I completed the 46ers in 2019. I watched the conditions of the trails deteriorate over the years. We mostly hiked on Mondays as it would allow us to hike later during the week in case of rain. We also carried a garbage bag with us so on our hike out, we could clean the trails, removing a beer can from the trees in hike to / from Marcy. We never came out empty handed. I would agree that being Monday, the trails could have been in worse shape due to the number of people hiking over the weekend.

    I recall hiking through the Flowed Lands. The condition of the trails from my first hike to Marshall to the last hike in 2019 was in extremely poor shape. My initial thought was how could the State / DEC allow the trails get so bad. In reflection, could it have been the the hundreds, like me, using the trail to the point proper maintenance cannot be maintained.

    I agree we need to make educated decisions. Will the use of a permit system allow us to do this? I honestly believe it is a start and just might.

    I have a granddaughter who hiked 5 peaks with me. Now because of school, sports and employment she does not hike with me. Disappointed – yes I am but respect her for what she is accomplishing. She hopes to hit the trails maybe in college (studying but no sports), and afterwards.

    We should not be so short sighted. I believe this change is hard on many (and not so on many as well). Instead of complaining, maybe we should concentrate our energies on finding a solution to allow us and our grandchildren to enjoy the wonders of the High Peaks.

    As my grandmother told me “If you are not part of the solution, you are part of the problem” (Now I am like the commercial and I have truly become my parents LOL)

    • Jim Doran says

      Despite my Master’s Degree and beyond, I am not “educated” enough on the ADK system to have an opinion on permits. But since the super-educated prof apparently favors masks, and “data-driven” policies, I thought I’d pass along some data. The only controlled trial done on mask wearing and Covid was done in Denmark, and showed no efficacy from masks. Likewise, the strong preponderance of studies on masks and flu transmission done prior to Covid showed no efficacy. Finally, look out the window. Since masks became ubiquitous (and they are ubiquitous despite the prof’s grumbling about opposition) in late spring 2020, the country and the world have seen no less than 3 major surges in Covid. The data show clearly that masks don’t work. So given the prof’s data-free opinion on masks, could he also be wrong on permits?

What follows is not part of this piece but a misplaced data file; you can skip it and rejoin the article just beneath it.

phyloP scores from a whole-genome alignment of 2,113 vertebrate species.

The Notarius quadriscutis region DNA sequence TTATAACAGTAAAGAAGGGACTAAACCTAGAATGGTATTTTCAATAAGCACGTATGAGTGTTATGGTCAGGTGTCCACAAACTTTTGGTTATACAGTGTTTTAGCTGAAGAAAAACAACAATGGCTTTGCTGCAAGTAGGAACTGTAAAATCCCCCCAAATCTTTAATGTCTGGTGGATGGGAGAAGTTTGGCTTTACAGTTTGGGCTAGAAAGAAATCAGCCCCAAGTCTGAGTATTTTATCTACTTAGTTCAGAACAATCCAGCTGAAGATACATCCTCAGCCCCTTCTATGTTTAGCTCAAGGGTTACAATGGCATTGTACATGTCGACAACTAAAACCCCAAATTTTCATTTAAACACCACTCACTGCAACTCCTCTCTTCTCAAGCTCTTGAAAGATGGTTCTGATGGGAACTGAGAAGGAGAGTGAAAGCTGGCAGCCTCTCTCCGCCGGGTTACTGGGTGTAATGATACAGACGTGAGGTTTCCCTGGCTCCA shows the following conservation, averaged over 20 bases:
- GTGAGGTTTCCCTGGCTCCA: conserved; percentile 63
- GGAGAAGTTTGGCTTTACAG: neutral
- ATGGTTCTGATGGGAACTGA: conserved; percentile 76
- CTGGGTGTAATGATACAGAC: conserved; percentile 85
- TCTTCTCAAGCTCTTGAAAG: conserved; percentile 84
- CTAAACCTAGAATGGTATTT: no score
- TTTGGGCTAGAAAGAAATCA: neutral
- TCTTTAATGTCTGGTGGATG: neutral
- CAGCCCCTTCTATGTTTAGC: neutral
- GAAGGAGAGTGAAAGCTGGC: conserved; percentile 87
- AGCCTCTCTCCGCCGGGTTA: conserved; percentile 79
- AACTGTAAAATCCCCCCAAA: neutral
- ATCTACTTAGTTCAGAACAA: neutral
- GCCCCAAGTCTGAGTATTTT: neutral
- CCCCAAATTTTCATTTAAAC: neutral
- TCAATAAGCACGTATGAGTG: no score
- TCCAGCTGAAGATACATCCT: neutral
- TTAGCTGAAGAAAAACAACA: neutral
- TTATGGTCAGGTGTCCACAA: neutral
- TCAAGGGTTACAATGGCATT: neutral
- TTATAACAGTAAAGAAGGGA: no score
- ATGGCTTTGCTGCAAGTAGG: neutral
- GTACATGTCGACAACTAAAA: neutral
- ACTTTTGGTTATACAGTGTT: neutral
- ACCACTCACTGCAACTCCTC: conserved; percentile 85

• Aaron says

      Hike out west where the foot-traffic dwarfs what the HPW area experiences, with their modernized switchback trails, then come back and tell me the problem is “too many people”. No, the problem is the one you first cited, a lack of investment and planning by the state on state-owned lands to build trails that can both handle increased traffic while BETTER protecting the resource. Trail erosion has been an issue here for decades because, in many instances, construction was based on following watersheds and providing the most direct route to the summit. Do more hikers exacerbate the problem of bad design? Yes, but don’t blame the hikers for that.

  11. William Cramer says

    I LIVE here. I hike here. I pay taxes here. The High Peaks are on STATE land. Take your permits and go somewhere else.

  12. Paul G says

    You…you know 99% of the people you see parked on the side of the road aren’t camping right?? The state considered permits back in 1977 because most people camped back then. Thats why they only allocated 11 parking spaces at Round Pond and a dozen at Roaring brook. Today the vast majority aren’t camping. Shut up with this permit crap and just work on getting us somewhere to park.

  13. Erin says

    Solitude?? You want solitude in the high peaks?? Why?? There is an epidemic of loneliness in this country. We have too much solitude at home and at work. The last thing younger people today want or need is more solitude. Stop wrecking everything for us before all you boomers finally just die.

  14. RickG says

    First of all, this is NOT private property, it’s state land. Second, it’s not a permit system its a “parking reservation”, because if it were a permit system they would’ve had to do a host of reviews and comment periods. There’s even a sign set up that says “parking reservation” so why are we not allowed to be dropped off or ride our bikes there?
    I also don’t appreciate this dude’s condescending attitude.
    Finally, who is going to oversee this “parking reservation” system? How can we trust AMR who for years have sought to limit access. They run the whole reservation system, so who is to say they just do “buy” them up and have nobody on the land. If the state wants this system, it should be run by the state for the public good, NOT a private entity with a history of trying to limit access.